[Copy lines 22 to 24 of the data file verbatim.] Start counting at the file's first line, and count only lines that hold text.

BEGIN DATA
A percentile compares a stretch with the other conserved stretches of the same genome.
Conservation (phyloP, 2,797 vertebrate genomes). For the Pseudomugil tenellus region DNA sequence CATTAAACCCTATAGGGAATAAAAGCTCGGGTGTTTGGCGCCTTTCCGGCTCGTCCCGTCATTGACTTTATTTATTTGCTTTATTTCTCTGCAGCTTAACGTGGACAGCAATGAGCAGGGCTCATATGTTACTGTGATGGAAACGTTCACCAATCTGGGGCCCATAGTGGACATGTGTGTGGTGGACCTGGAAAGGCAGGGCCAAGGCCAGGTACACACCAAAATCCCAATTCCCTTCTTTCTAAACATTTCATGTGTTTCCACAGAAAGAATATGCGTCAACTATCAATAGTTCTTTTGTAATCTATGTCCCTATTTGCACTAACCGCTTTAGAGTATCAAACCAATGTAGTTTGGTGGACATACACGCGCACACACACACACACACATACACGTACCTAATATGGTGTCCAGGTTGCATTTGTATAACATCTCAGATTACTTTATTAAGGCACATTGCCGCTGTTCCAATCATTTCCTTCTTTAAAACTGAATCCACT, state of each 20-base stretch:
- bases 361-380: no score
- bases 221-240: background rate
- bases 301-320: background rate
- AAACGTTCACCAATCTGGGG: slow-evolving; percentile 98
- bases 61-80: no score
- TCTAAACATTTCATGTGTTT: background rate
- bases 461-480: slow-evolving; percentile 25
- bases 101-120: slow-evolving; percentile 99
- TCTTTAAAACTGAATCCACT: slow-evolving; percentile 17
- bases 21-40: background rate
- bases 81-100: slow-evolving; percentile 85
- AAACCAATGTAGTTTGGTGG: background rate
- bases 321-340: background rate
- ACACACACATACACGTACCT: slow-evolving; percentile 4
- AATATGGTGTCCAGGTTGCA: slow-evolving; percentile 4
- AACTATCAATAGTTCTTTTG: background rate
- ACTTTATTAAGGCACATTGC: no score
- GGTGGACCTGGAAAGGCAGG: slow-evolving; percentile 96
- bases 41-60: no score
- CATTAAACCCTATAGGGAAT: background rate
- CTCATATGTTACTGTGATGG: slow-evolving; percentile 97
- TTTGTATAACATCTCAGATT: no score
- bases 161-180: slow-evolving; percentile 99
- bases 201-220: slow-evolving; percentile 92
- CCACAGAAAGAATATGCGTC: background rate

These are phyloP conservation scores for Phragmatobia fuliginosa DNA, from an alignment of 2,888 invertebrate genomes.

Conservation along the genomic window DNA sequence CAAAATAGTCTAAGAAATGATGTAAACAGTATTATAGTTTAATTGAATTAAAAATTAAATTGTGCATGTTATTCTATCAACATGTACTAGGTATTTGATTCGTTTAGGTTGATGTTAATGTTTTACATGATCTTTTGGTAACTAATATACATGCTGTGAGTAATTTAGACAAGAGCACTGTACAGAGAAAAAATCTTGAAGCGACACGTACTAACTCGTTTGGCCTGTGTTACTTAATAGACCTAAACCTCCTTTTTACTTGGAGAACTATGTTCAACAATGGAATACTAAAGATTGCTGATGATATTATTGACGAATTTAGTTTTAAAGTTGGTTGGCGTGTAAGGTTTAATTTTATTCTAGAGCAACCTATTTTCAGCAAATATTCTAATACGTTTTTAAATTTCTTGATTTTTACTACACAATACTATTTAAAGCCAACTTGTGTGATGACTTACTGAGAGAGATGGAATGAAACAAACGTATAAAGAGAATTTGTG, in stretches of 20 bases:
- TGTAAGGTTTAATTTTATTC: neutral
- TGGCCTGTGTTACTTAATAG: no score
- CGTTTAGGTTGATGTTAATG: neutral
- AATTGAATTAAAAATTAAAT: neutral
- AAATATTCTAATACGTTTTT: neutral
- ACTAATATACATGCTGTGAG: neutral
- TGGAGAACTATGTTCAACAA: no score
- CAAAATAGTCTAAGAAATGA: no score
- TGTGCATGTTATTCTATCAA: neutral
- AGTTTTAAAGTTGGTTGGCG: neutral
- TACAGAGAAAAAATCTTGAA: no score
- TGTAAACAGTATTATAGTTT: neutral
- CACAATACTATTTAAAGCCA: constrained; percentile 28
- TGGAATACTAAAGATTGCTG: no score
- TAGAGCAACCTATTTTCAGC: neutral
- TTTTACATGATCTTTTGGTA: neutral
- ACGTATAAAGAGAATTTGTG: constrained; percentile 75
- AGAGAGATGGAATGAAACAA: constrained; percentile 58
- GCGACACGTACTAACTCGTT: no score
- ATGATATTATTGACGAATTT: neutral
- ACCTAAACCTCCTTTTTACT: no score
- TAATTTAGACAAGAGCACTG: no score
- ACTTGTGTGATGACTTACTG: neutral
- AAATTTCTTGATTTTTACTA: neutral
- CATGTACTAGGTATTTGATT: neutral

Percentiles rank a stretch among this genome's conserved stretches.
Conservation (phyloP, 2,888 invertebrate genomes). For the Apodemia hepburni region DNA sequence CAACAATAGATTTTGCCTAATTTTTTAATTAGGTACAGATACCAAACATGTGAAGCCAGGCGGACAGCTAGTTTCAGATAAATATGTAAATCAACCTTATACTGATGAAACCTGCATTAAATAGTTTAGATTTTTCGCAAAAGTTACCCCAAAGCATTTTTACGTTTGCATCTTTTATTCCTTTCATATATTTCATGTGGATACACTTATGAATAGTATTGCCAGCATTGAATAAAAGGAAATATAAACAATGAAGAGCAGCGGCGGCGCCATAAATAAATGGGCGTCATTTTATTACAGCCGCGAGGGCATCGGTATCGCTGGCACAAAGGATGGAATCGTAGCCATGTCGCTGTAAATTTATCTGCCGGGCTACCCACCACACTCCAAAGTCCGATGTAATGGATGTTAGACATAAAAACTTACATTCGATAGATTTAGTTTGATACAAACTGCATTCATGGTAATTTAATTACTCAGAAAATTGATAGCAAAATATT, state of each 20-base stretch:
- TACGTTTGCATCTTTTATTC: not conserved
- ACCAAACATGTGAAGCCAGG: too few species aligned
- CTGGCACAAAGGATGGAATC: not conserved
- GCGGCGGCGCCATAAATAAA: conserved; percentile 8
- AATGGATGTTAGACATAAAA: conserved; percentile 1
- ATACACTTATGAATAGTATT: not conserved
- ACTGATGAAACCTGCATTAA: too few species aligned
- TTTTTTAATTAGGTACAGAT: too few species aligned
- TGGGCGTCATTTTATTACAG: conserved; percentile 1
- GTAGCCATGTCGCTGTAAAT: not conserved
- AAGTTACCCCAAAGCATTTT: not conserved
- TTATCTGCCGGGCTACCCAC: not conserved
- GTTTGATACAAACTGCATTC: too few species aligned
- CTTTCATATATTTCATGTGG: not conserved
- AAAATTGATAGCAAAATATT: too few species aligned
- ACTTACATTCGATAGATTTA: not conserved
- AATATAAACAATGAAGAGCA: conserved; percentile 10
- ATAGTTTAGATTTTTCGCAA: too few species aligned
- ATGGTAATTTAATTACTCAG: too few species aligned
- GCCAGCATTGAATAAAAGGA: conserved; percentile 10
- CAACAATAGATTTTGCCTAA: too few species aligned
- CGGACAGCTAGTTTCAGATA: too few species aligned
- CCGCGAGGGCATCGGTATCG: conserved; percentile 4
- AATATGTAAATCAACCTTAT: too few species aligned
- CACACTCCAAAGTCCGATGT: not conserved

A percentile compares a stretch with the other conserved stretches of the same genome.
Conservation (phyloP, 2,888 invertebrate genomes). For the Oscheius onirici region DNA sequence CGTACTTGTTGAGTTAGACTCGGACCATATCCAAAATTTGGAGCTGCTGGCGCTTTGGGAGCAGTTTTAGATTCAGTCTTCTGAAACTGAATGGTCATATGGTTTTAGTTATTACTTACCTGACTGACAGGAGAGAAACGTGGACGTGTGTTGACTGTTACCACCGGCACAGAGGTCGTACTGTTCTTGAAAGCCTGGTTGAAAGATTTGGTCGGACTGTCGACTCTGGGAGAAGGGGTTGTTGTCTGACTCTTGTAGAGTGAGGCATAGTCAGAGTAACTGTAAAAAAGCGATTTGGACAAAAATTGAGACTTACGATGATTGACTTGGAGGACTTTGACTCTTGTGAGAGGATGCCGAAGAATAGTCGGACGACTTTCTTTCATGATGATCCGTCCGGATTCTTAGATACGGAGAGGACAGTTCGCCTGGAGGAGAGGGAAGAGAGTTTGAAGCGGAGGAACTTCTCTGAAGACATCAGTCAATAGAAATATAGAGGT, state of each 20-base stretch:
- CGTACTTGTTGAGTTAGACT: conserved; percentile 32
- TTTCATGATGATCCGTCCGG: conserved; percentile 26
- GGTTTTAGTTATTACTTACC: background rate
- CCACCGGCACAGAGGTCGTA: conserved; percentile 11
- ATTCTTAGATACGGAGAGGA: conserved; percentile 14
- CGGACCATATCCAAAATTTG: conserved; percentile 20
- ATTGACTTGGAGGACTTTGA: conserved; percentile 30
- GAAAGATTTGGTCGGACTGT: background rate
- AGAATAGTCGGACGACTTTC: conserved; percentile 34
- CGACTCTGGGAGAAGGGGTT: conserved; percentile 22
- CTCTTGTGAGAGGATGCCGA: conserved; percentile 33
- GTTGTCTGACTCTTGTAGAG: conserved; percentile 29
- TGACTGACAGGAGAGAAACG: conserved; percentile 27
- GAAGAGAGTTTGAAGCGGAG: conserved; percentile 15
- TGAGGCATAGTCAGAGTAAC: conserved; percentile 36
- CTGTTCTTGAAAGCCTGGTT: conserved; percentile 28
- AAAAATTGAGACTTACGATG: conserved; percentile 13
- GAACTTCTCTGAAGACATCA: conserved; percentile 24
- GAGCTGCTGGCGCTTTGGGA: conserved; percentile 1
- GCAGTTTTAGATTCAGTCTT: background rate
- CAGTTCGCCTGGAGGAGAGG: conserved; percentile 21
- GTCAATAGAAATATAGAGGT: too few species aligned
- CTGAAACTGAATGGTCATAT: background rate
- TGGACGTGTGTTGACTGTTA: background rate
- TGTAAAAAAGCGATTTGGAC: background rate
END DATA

- CATTAAACCCTATAGGGAAT: background rate
- CTCATATGTTACTGTGATGG: slow-evolving; percentile 97
- TTTGTATAACATCTCAGATT: no score